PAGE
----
Transit is exploring the possibility of installing glass doors on its platforms to keep passengers safe, tracks clean and stations climate controlled, the Daily News reported today. With a recent spate of high-profile accidents involving straphangers who have fallen or were pushed into the tracks as well as concerns over debris in the tracks, the MTA is trying to focus more sealing off the station edges and are soliciting expressions of interest for plans to install platform screen doors, platform edge doors or a platform edge gate. They want, however, to find a project that involves “little or no upfront costs” to the authority, according to the Request for Information.
“We are very early in the process,” Kevin Ortiz, Transit spokesman, said to the News, “of looking at the possibility of installing platform doors that would go a long way toward enhancing passenger safety and station appearance.”
According to the RFI, Transit is looking for vendors who can a proposal with a variety of attributes. First, the authority wants something that won’t require service diversions to install, and they want a system that can be controlled remotely and opened in case of emergency. Due to varying car lengths on the B Division, Transit wants a system that can detect and respond to door placements.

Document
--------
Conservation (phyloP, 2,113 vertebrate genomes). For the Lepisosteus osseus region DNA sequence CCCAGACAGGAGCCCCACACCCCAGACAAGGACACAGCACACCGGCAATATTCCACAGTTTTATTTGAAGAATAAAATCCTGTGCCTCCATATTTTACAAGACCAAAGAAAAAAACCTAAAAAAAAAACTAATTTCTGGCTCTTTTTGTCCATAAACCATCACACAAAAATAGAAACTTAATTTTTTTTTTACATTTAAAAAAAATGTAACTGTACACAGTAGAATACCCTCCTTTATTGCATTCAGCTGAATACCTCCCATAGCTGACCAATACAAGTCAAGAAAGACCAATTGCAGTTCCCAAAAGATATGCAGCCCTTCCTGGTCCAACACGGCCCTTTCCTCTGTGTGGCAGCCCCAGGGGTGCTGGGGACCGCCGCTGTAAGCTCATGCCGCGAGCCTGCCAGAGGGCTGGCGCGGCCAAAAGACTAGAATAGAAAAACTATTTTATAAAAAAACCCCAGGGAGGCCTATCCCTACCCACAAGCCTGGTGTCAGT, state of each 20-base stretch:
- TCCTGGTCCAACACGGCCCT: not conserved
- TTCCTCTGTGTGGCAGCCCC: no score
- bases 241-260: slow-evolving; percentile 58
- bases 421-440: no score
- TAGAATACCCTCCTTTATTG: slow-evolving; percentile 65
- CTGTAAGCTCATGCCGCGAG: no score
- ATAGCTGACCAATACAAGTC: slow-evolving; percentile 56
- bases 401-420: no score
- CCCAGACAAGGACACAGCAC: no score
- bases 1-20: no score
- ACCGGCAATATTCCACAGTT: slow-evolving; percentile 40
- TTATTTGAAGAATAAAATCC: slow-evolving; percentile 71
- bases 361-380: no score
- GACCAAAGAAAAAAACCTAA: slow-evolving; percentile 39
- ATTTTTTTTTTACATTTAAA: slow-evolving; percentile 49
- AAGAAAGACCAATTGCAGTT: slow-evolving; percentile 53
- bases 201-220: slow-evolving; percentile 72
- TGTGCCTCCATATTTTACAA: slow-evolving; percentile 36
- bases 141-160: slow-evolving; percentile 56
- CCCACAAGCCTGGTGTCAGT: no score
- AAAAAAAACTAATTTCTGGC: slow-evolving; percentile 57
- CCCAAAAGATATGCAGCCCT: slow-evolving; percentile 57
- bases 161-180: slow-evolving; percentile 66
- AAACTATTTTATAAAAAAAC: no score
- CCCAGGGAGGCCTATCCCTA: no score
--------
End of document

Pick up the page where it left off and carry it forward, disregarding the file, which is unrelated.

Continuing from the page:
Learning from previous mistakes, Transit is searching for a system that requires “minimal preventative maintenance” that can withstand an “extreme operating environment.” The doors must be tamper and vandal resistant and must have space for informational displays and advertising posters. It must integrate well within the existing infrastructure and station technology and should be compatible with the various signaling and CBTC systems. The authority also said it will consider only venders whose systems that “have been proven in large-scale applications” in a “heavy-rail environment.”
It’s hard to dislike this project. Doors would keep passengers safely away from tracks, allow for a more temperate station environment and keep garbage on the platforms where it is easier to clean. For the MTA, though, the key is cost. As I mentioned, the authority wants to pay as little as possible and could pursue revenue-sharing plans with the chosen vendor. Otherwise, this project, as previous MTA officials have warned, will be too expensive. Still, any excitement over this project may be a bit premature. The response to the RFIs are due in March, and the authority will then evaluate whether or not it wants to proceed with an RFP process.